As in this country, the income tax in Russia is a graduated one, there being five categories. In each of them provision is made for different rates of tax on ranges of income from under 1,000 roubles a year up to 24,000 roubles and over (page 402).

The fifth grade applies to those whose incomes are derived from “ownership of industrial and trading enterprises, from money investments, dividends on shares, etc.” (page 402), also incomes from “rent” (page 401).

Then, in addition to the income tax, there is an excess profits tax for those companies whose yearly profits exceed a standard which is described as the “normal profits” (page 405).

It is this economic organisation, possessing all the usual features of exploitation (rent, interest, and profit, a working class, and a property owning class, a stock exchange, etc.), which the Communist parties describe as “Socialism”!


The average money wages in 1928-29 was 892 roubles (£89, or about 34s. 6d. a week(page 453).

The worker’s output is increasing at a greater rate than his wages. Under the five-year plan the “productivity of labour in the end of the five-year period will be doubled and real wages are to show an increase of 70 per cent.” (p. 97)

(Information about the inequalities of wages and salaries was given on The Socialist Standard for December, 1929)

The number of unemployed in 1924-25 was 848,000; in 1926-27, 1,353,000; and on January 1st 1930, 1,310,000 (page 454).

The amount paid out in unemployment insurance in 1928-29 was 111,500,000 roubles. This works at about 80 to 90 roubles a year for each unemployed person (on the basis of 1,300,000 unemployed). This, in English coinage, is about £8 10s. a year, or 3s. 3d. a week. The trade unions also pay unemployment benefit to their members from 3 to 18 roubles a month, say from 1s. 6d. to 9s. a week. Although the unemployed are exempt from the obligation to pay rent, or charges for lighting, water and transport, it would seem that they do not have a very pleasant time. Is this what our communists have in mind when they ask the Government here to give the unemployed “full maintenance”?


As in other capitalist countries inheritance of property is recognised in Russia. “Soviet law recognises the right of inheritance, irrespective of the amount involved” (page 498).

As in this country, it is subject to an inheritance tax (page 405). The tax rises from 5 per cent. on the first 2,000 roubles (£200) up to 90 per cent. on that part between 200,000 and 500,000 roubles (£20,000 to £50,000).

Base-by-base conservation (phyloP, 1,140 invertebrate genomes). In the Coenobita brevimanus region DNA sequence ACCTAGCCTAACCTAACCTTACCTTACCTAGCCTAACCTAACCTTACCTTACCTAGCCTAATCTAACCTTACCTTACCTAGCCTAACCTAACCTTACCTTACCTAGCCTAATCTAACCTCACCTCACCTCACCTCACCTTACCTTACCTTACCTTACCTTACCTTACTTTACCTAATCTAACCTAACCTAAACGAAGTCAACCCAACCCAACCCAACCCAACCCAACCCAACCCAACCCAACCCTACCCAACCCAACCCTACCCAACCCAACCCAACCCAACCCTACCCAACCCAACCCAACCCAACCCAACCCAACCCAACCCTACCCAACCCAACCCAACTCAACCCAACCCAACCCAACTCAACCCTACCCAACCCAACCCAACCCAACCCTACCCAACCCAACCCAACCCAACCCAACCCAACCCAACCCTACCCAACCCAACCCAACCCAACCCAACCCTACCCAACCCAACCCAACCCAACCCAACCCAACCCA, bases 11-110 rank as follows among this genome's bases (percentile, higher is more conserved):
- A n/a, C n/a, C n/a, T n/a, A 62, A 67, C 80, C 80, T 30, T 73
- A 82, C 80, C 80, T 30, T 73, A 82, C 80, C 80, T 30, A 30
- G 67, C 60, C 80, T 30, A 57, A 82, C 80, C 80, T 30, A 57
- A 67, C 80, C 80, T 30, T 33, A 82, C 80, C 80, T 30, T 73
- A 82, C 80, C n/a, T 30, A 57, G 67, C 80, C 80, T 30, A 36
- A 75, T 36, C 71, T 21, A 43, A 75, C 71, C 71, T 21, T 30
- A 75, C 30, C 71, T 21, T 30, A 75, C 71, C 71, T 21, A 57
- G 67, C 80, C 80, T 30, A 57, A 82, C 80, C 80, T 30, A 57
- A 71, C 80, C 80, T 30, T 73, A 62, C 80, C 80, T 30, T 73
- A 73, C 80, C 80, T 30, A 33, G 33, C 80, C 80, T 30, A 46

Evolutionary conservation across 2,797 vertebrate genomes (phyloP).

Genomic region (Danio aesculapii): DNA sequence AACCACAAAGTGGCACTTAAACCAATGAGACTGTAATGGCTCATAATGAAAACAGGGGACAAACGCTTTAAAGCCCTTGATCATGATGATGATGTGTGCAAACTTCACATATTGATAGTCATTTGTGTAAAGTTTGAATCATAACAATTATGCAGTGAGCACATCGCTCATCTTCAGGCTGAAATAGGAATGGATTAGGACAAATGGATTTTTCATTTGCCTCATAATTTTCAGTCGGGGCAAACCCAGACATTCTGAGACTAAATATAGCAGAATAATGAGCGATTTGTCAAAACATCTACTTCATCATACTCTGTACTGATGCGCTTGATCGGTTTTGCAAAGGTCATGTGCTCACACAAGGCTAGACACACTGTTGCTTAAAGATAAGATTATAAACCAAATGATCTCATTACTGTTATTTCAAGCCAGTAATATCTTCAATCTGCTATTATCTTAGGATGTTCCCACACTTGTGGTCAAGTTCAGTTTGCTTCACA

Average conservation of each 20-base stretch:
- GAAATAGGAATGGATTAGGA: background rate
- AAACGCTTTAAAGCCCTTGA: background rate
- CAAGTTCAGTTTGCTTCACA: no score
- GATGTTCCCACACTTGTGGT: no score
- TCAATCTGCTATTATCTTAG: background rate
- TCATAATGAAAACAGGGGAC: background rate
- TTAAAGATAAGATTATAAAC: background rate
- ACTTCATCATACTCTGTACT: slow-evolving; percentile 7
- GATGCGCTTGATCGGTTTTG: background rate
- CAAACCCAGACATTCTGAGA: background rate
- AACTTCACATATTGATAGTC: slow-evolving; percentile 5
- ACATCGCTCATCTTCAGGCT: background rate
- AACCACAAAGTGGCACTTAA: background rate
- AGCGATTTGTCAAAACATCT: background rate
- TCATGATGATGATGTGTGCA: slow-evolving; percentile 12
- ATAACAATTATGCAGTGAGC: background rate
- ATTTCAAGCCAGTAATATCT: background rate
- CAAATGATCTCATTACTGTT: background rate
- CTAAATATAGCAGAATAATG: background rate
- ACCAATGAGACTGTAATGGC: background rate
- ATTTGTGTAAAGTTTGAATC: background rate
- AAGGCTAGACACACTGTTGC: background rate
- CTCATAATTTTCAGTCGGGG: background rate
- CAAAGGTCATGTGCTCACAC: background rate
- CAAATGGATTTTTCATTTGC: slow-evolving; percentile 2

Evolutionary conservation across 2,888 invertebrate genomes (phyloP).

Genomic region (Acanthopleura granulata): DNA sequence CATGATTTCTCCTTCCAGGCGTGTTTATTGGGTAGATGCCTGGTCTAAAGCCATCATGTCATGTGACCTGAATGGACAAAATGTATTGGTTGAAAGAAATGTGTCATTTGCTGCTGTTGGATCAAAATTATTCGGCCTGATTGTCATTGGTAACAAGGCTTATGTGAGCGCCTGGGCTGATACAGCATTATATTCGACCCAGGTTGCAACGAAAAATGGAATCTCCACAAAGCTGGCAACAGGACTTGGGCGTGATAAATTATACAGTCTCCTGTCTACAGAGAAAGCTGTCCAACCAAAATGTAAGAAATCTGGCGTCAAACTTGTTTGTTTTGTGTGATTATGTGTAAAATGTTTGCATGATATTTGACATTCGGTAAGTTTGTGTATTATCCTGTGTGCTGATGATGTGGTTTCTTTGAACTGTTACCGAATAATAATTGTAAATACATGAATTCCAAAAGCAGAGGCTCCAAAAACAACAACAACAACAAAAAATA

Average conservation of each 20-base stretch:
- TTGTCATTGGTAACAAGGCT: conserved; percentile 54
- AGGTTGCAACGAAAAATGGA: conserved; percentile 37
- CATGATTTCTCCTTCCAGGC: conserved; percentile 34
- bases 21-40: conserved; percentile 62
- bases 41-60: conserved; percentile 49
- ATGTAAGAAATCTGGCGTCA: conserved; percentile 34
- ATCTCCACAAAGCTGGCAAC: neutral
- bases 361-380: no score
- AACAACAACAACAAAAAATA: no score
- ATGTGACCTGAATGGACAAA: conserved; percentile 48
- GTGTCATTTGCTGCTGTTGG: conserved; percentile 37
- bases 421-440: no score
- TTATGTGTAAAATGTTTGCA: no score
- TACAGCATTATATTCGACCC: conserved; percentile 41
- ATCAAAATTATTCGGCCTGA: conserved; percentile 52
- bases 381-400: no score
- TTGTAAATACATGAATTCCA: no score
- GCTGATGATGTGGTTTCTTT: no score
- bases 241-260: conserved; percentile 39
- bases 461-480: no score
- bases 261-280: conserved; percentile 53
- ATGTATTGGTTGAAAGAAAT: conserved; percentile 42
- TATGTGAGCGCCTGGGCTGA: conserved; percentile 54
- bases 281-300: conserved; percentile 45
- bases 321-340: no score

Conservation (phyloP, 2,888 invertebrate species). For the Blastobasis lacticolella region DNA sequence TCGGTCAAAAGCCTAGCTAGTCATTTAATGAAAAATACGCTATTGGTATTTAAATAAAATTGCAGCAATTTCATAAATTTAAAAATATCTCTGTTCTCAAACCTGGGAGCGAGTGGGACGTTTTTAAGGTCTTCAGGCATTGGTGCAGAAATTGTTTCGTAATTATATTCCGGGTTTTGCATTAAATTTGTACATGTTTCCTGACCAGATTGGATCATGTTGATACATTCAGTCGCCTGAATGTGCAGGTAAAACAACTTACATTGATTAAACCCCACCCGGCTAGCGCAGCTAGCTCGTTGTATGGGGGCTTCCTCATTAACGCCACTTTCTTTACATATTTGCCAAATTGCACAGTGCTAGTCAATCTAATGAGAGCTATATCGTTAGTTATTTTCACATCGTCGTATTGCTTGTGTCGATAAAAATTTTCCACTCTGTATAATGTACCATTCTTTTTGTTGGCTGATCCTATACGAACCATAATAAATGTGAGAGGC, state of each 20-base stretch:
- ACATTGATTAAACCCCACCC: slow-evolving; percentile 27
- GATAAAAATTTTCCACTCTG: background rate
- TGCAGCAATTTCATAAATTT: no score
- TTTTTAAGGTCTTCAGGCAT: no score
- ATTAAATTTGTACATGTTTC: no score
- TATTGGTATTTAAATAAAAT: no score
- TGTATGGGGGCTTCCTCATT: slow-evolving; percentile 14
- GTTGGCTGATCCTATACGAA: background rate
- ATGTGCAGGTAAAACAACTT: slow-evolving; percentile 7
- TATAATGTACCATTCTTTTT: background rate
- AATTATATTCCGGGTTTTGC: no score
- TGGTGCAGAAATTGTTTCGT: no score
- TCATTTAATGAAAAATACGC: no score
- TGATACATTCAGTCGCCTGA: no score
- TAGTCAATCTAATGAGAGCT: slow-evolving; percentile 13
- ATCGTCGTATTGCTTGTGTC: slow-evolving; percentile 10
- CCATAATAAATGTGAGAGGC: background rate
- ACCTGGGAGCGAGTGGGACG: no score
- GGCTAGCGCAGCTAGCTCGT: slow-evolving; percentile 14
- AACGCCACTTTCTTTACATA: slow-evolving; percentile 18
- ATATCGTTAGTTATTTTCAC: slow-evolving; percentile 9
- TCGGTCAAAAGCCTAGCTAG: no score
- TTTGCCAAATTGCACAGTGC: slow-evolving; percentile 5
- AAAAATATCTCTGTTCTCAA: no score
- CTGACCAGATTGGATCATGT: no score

The membership of the Communist Party on July 1st, 1922, was 1,554,012 which represented 184 in every 10,000 of the adult population, or 1 in 54 (page 565).

The number of new members enrolled in 5½ years from 1924 to June, 1929, was 1,408,742. The number expelled in the same period were 128,460.

On July 1st, 1929, the party was composed as follows: – workers, 724,115; peasants, 200,452; employees, etc., 629,327. Women form 13.5 per cent. of the whole membership (page 566).


In December, 1926 (the last available figures) illiterates had been reduced considerably, but still represented 433 per 1,000 of the whole population (page 462)

The expenditure on education by the Central Government is under 3 per cent. of its total expenditure (page 462).

It is less than the amount spent on army and navy (page 389).


In the first section of the “Constitution of the U.S.S.R.,” passed in 1923, Russia is depicted in the following rosy terms: –

“Here – in the camp of Socialism –are mutual confidence and peace, national freedom and equality, and dwelling together in peace and brotherly collaboration of peoples” (see page 1).

The facts given in this Year-Book sufficiently illustrates how illusory the communist dreams have been. Like many pious hopes embodied in the official documents and constitutions of the rest of the capitalist world these phrases have no relation whatever to the actual facts. Russian capitalism, although administered by the Communist Party dictatorship, reproduces almost down to the last detail the paraphernalia of the capitalist world as we know it here.

The lesson of it is the one we have tried to drive home for so many years, that it is not possible for a minority to impose socialism upon a majority who are hostile or indifferent; nor is it possible to remedy backward economic development by means of fine-sounding but ineffective decrees, issued by dictators.